You’re likely to get plenty of support from your family and friends (or at least, I hope so). Be prepared for some savagery too. I’ve experienced my fair share (from fellow writers, sob), and the important thing is to keep smiling and take their comments with a pinch of salt. Ultimately, when you get a book published, you’re putting yourself out there for commentary, and it’s all part of the business, I’m afraid.

The release itself

The day of release is quite strange. It was probably weirder for me than most, as it wasn’t even released in my home country, so I felt very removed from it all. You’ll probably shout about it on social media, then sit quietly at home, wondering what happens next.

The answer? Not much, really! You might have a book signing event, which is always good fun. If you’re the partying type, you may hold a gathering to mark the occasion. If you’re anything like me, you’ll hide away in a darkened corner, scarcely daring to mention the book in case someone thinks you’re gloating about it. In case you hadn’t guessed, I’m TERRIBLE at over-thinking these things.

Finding out about the sales

The temptation, after a few weeks of the book being out, is to contact your agent / publisher to find out how it’s selling. Avoid doing this. For starters, shops operate on a sale or return basis, so you won’t get an accurate idea of actual numbers of copies sold anyway. Also, publishers and agents are busy folk, and don’t really want to be chased by their authors all the time.

You’ll get royalty reports at set times of the year. Mine are twice-yearly, in the spring, then in the autumn. These tell you how the book sold in a certain time-frame – and don’t show you the sales figures for the latest few months. So effectively, you’re always working on past figures, if that makes sense.

In the money?

Now I’m going to bust the biggest myth about getting published – no, you won’t get rich overnight! Well, perhaps a few people do, but they are few and far between.

Firstly, you’ll need to pay off your advance, if you had one. This comes out of your royalty payments, and can take a while. You won’t get any royalties until the advance is fully cleared. Then, it’s more likely that you’ll be getting small amounts of money – unless your books really take off.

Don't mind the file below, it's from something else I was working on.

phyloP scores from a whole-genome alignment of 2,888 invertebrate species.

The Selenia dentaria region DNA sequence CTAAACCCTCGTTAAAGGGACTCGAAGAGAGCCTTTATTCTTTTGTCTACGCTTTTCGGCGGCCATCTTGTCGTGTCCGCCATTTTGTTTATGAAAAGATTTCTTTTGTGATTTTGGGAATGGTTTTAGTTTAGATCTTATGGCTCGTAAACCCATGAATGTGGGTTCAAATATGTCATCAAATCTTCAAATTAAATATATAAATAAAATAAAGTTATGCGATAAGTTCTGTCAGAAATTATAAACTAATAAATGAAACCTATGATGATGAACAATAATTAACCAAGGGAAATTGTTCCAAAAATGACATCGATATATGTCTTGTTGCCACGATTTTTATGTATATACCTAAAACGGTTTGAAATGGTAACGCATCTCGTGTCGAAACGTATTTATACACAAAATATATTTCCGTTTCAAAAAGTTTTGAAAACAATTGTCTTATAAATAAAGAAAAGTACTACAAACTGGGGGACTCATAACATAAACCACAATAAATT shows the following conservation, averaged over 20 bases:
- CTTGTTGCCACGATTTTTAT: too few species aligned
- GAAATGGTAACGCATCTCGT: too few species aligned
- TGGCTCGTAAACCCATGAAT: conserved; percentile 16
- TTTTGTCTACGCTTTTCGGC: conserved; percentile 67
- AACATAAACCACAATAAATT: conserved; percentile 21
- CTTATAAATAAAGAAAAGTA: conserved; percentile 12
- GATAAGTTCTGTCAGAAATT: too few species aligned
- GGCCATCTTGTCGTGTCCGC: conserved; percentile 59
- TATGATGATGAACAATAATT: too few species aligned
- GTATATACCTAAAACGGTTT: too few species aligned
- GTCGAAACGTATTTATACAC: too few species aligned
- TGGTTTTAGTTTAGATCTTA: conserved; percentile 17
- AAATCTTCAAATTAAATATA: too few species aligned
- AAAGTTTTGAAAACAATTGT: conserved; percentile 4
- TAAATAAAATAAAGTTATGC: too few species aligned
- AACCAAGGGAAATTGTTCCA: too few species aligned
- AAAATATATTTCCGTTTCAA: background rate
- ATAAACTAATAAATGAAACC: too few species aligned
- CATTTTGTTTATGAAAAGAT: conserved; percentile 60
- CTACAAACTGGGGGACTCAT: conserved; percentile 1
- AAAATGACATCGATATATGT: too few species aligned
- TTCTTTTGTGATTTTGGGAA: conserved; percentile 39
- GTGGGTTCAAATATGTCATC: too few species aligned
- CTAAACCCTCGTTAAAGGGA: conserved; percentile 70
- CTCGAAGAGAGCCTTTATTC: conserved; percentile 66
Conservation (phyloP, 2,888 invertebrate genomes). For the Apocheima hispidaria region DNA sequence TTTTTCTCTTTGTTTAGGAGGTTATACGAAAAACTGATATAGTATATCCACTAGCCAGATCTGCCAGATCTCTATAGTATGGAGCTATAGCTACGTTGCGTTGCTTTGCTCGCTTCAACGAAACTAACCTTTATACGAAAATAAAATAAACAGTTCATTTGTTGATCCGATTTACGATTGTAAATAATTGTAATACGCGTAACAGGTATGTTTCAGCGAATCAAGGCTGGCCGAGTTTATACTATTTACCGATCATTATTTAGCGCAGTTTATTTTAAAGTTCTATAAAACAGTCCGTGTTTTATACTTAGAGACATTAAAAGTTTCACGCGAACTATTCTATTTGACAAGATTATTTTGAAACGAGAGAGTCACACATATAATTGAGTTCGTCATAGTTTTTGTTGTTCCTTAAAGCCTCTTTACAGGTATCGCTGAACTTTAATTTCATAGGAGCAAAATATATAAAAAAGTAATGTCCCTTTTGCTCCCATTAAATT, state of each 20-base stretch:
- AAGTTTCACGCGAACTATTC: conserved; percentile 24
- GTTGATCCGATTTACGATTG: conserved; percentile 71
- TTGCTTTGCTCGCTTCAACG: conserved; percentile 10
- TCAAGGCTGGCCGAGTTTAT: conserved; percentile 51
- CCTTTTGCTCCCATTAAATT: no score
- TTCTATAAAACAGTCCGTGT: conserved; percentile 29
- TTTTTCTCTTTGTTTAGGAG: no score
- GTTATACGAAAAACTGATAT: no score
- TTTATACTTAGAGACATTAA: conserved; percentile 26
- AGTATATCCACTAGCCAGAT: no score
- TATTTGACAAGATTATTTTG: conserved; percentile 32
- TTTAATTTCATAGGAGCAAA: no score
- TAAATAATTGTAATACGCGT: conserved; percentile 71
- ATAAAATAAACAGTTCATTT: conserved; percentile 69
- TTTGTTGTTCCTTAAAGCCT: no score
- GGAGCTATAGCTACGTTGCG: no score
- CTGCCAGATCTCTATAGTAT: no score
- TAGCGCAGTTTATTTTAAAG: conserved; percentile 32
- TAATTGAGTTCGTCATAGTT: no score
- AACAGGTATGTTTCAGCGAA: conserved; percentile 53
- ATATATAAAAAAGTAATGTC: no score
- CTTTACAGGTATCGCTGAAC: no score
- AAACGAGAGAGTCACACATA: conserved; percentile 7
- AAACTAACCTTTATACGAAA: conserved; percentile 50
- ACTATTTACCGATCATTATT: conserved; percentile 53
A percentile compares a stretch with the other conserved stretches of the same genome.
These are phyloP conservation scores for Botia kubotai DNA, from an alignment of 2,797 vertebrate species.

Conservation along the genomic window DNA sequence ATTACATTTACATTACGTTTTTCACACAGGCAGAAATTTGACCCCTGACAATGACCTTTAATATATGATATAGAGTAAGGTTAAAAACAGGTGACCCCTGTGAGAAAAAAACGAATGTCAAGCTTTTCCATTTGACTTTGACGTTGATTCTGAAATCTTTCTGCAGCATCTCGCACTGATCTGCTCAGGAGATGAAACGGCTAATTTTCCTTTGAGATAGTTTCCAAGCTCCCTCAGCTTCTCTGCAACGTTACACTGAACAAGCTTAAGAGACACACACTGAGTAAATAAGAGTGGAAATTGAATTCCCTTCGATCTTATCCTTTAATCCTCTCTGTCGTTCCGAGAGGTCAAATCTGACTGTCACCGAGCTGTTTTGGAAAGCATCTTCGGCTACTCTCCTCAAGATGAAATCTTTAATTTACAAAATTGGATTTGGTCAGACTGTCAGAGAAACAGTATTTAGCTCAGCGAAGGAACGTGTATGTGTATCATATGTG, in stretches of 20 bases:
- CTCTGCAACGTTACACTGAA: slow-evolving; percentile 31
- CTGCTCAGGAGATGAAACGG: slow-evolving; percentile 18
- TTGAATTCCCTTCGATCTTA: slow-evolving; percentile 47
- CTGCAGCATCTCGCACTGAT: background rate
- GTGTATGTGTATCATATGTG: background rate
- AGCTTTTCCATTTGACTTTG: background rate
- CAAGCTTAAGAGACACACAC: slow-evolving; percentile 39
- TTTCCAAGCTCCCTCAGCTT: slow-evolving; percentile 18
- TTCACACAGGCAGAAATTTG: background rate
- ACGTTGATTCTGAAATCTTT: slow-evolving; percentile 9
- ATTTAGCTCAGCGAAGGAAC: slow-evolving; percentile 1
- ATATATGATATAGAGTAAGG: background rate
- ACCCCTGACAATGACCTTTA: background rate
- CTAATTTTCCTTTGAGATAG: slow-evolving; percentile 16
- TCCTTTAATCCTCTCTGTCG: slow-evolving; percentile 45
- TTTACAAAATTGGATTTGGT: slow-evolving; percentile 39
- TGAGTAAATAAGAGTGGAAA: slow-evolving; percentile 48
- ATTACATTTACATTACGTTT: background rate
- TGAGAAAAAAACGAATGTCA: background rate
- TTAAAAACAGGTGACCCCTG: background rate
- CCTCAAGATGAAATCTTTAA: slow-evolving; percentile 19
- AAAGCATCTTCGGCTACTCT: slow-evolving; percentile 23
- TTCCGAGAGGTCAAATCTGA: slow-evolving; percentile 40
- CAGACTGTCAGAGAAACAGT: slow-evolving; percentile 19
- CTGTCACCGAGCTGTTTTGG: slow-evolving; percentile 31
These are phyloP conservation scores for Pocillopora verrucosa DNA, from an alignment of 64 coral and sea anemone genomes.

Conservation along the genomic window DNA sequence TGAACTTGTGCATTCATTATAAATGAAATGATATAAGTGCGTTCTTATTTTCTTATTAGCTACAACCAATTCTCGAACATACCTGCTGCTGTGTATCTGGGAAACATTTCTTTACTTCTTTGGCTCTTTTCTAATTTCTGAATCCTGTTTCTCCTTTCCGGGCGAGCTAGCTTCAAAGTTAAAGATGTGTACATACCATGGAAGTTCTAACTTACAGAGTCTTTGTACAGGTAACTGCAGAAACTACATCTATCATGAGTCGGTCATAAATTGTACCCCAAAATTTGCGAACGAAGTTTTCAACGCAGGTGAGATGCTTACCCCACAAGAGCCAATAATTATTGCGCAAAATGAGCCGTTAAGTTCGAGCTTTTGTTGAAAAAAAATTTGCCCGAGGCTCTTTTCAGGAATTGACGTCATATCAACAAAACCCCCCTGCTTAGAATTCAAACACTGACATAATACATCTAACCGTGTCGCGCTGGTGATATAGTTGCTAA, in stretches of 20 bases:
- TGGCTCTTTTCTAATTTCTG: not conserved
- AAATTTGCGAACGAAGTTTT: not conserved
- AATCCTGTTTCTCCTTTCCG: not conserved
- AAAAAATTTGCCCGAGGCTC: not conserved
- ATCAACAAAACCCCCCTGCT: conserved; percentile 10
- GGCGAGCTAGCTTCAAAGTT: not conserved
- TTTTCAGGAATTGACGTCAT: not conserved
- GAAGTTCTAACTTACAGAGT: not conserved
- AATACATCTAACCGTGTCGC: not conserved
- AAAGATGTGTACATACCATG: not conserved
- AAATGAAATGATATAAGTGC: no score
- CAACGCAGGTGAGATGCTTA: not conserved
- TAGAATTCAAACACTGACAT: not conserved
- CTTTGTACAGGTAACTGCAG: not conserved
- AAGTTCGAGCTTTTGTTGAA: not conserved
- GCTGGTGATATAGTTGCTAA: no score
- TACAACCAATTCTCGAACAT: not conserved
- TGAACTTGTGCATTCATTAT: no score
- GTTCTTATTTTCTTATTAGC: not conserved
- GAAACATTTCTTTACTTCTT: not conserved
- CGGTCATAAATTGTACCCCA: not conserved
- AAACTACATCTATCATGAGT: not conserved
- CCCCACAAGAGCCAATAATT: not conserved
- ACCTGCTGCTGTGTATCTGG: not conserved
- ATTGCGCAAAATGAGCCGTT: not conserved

But there is money to be made. Sub-rights can generate much better sums of cash, and that’s where an agent comes in very handy. Again, you’ll have to wait… this isn’t a get-rich-quick scheme, and these things take time.

Be prepared for some ‘nearly but not quites’ as well. The Dr Ribero series had some interest for a TV series, but to date, this hasn’t happened for me. It’s disappointing, but that’s part of the job, and something you just have to suck up. Also, you never know what’s around the corner.

Is it worth it?

Ultimately, if you love writing, you won’t be able to stop doing it, regardless of whether the reviews are tough or the money tight. There’s a great pleasure in writing, and I always regard it as a privilege that someone actually wants to pay me to do it. It’s not my main job yet (at present, it’s more 60% day-job, 40% creative), but one day, hopefully, this figure will change.

When you’re submitting your manuscript for publication, remember that the hallowed publishing contract isn’t the end of the road. It’s not the Holy Grail, nor the final goal. For most, it’s just the next step along a long, twisty-turny, bumpy path!